At thirty, Olga Macz is a teacher and entrepreneur, and a force to be reckoned with. She leads a women’s group in Campur, a small municipality in the mostly rural Alta Vara Paz department of Guatemala, which makes and sells organic shampoo. For many of the women, this is the first time that they are making their own money and making decisions.
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Alphonsine Nyiranzeyimana, a farmer from Cyahinda, in the southern part of Rwanda, says that learning new farming techniques completely changed her life. She’s not exaggerating. Today, Nyiranzeyimana is the leader of a farmers’ cooperative and the yield on some of her crops has more than doubled. The agricultural sector accounts for a third of Rwanda's GDP and more than 70 per cent of Rwandan women are engaged in farming activities since their childhood. Yet, they don’t have the same access to land, production inputs, finance or markets as men.
UNAIDS, chair of the H6 partnership (six United Nations bodies working on health-related issues) and the African Union have pledged to enhance their collaboration to eliminate sexual and gender-based violence, prevent HIV, and protect women's health and rights in humanitarian settings.
UN Women and the World Food Programme (WFP) are breaking new ground by using blockchain to assist Syrian refugee women participating in UN Women’s cash for work programmes at the Za’atari and Azraq refugee camps in Jordan.
Through women's cooperatives, a joint UN programme provides training in agricultural techniques, improved seeds and time-saving machinery, while also granting loans and encouraging saving.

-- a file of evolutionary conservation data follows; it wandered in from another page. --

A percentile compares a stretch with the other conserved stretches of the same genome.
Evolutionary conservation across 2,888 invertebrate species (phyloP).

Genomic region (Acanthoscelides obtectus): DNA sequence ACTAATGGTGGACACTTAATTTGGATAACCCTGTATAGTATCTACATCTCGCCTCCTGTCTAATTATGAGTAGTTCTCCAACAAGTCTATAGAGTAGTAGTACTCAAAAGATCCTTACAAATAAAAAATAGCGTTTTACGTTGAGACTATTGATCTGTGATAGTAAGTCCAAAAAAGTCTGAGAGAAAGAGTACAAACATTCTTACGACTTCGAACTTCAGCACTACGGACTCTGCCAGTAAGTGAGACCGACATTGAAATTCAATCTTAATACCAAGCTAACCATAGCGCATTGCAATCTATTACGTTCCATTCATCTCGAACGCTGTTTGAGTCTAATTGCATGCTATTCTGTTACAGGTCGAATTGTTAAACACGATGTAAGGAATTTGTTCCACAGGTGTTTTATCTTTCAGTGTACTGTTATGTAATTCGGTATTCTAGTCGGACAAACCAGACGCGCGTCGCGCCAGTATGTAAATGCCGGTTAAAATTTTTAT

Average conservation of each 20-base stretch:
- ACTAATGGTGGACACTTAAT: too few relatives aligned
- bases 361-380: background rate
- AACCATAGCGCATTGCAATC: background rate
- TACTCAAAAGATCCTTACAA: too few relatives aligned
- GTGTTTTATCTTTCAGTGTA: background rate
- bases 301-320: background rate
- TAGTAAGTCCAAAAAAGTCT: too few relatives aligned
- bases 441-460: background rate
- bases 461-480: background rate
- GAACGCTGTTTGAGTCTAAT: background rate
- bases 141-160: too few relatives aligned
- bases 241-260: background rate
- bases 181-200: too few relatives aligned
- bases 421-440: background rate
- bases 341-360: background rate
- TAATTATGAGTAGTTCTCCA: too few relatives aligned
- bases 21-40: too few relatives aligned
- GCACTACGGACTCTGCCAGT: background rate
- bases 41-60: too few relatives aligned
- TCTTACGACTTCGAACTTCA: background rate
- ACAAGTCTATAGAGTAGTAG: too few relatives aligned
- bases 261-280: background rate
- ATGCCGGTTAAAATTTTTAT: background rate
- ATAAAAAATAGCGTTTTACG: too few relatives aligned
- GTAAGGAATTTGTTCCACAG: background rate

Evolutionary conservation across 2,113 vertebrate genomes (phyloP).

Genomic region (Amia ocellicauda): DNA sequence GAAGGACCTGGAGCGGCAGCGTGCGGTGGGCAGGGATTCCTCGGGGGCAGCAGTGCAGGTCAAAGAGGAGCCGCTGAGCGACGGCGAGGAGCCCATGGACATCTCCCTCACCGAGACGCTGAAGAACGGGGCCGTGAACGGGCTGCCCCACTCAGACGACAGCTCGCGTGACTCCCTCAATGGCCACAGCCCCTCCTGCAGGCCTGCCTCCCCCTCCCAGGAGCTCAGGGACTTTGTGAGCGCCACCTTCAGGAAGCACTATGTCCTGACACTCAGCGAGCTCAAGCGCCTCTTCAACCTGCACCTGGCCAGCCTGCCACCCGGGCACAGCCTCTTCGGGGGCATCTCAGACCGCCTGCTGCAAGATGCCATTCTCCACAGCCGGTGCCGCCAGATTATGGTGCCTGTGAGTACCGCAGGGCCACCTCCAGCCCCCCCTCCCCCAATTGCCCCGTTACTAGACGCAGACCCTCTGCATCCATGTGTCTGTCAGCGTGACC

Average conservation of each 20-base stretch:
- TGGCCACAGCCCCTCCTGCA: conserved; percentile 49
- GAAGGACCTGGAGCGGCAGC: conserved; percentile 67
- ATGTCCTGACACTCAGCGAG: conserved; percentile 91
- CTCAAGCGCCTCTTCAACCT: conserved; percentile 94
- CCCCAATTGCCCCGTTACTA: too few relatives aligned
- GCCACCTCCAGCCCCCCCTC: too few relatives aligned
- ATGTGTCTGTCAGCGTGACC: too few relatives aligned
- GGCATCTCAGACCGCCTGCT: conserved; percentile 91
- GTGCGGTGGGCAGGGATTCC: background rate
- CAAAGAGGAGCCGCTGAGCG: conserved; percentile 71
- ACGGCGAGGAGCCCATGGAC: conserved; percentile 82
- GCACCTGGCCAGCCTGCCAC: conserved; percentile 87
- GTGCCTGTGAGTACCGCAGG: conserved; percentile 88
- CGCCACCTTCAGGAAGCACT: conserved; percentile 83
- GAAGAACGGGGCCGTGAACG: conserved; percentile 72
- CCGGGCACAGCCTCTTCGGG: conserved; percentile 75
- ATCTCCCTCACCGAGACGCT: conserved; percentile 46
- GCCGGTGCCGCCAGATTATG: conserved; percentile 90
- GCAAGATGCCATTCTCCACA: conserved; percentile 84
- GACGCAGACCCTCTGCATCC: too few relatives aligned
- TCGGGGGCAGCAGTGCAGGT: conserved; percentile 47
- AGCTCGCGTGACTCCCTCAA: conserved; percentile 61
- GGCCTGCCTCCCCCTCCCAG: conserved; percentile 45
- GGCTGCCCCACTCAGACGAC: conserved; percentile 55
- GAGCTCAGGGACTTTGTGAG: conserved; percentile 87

Martha Benavente, from Tucurú, a small municipality in Guatemala trained for six months to become a solar engineer, and she is bursting with energy. She can’t wait to start building solar lamps so that her community can have sustainable energy at last. One solar lamp could sell for up to 200 Quetzals, a lucrative business opportunity for a woman in a traditionally male-dominated field.
Anguilla, Antigua and Barbuda, Bermuda, Cayman Islands, Montserrat and Saint Kitts and Nevis were today certified by the World Health Organization (WHO) as having eliminated mother-to-child transmission of HIV and syphilis.
On 17 October 1987, more than a hundred thousand people gathered in at the Trocadero in Paris, France, and declared that poverty was a human rights violation and one that had to be addressed. Five years later, the General Assembly adopted resolution 47/196, which officially declared 17 October as the International Day for the Eradication of Poverty. On this day, the everyday struggle of people living in poverty is recognized and it is a chance for their concerns to be heard.
A programme on Rural Women's Economic Empowerment has benefited more than 2,000 rural women to date through trainings on basic business skills and financial management. It has also given them access to small loans at lower than average interest rates.
Following heavy rains on 14 August, mudslides have left more than 400 people dead and an estimated 6,000 affected in Freetown, the capital of Sierra Leone. UN Women is leveraging its partnerships to ensure women's leadership in humanitarian response in Sierra Leone and to meet the urgent